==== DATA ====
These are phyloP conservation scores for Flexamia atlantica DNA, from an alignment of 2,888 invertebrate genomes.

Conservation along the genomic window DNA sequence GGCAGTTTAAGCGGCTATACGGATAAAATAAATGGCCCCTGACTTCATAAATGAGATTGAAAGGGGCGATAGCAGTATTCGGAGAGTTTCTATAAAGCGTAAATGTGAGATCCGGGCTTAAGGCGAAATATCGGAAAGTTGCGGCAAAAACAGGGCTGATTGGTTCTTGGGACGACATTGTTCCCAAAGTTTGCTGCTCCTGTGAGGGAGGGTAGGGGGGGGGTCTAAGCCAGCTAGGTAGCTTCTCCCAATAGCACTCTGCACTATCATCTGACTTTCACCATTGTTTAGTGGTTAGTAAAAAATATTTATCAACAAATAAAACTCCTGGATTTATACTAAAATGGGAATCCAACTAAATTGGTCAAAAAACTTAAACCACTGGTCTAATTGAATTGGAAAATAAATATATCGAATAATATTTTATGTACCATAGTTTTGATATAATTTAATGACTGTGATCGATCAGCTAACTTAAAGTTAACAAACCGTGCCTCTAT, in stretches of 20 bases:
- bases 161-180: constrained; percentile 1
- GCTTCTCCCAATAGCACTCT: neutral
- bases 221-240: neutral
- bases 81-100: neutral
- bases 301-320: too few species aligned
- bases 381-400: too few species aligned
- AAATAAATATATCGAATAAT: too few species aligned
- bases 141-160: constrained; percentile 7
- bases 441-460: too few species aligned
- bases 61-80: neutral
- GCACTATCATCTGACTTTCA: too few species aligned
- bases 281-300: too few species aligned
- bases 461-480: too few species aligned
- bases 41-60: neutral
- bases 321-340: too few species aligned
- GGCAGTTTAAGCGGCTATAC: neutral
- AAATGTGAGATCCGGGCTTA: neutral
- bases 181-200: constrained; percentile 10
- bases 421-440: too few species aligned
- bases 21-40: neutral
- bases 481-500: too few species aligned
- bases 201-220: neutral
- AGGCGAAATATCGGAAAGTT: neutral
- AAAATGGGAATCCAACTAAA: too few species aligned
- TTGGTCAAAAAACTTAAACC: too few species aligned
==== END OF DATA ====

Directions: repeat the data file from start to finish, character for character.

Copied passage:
These are phyloP conservation scores for Flexamia atlantica DNA, from an alignment of 2,888 invertebrate genomes.

Conservation along the genomic window DNA sequence GGCAGTTTAAGCGGCTATACGGATAAAATAAATGGCCCCTGACTTCATAAATGAGATTGAAAGGGGCGATAGCAGTATTCGGAGAGTTTCTATAAAGCGTAAATGTGAGATCCGGGCTTAAGGCGAAATATCGGAAAGTTGCGGCAAAAACAGGGCTGATTGGTTCTTGGGACGACATTGTTCCCAAAGTTTGCTGCTCCTGTGAGGGAGGGTAGGGGGGGGGTCTAAGCCAGCTAGGTAGCTTCTCCCAATAGCACTCTGCACTATCATCTGACTTTCACCATTGTTTAGTGGTTAGTAAAAAATATTTATCAACAAATAAAACTCCTGGATTTATACTAAAATGGGAATCCAACTAAATTGGTCAAAAAACTTAAACCACTGGTCTAATTGAATTGGAAAATAAATATATCGAATAATATTTTATGTACCATAGTTTTGATATAATTTAATGACTGTGATCGATCAGCTAACTTAAAGTTAACAAACCGTGCCTCTAT, in stretches of 20 bases:
- bases 161-180: constrained; percentile 1
- GCTTCTCCCAATAGCACTCT: neutral
- bases 221-240: neutral
- bases 81-100: neutral
- bases 301-320: too few species aligned
- bases 381-400: too few species aligned
- AAATAAATATATCGAATAAT: too few species aligned
- bases 141-160: constrained; percentile 7
- bases 441-460: too few species aligned
- bases 61-80: neutral
- GCACTATCATCTGACTTTCA: too few species aligned
- bases 281-300: too few species aligned
- bases 461-480: too few species aligned
- bases 41-60: neutral
- bases 321-340: too few species aligned
- GGCAGTTTAAGCGGCTATAC: neutral
- AAATGTGAGATCCGGGCTTA: neutral
- bases 181-200: constrained; percentile 10
- bases 421-440: too few species aligned
- bases 21-40: neutral
- bases 481-500: too few species aligned
- bases 201-220: neutral
- AGGCGAAATATCGGAAAGTT: neutral
- AAAATGGGAATCCAACTAAA: too few species aligned
- TTGGTCAAAAAACTTAAACC: too few species aligned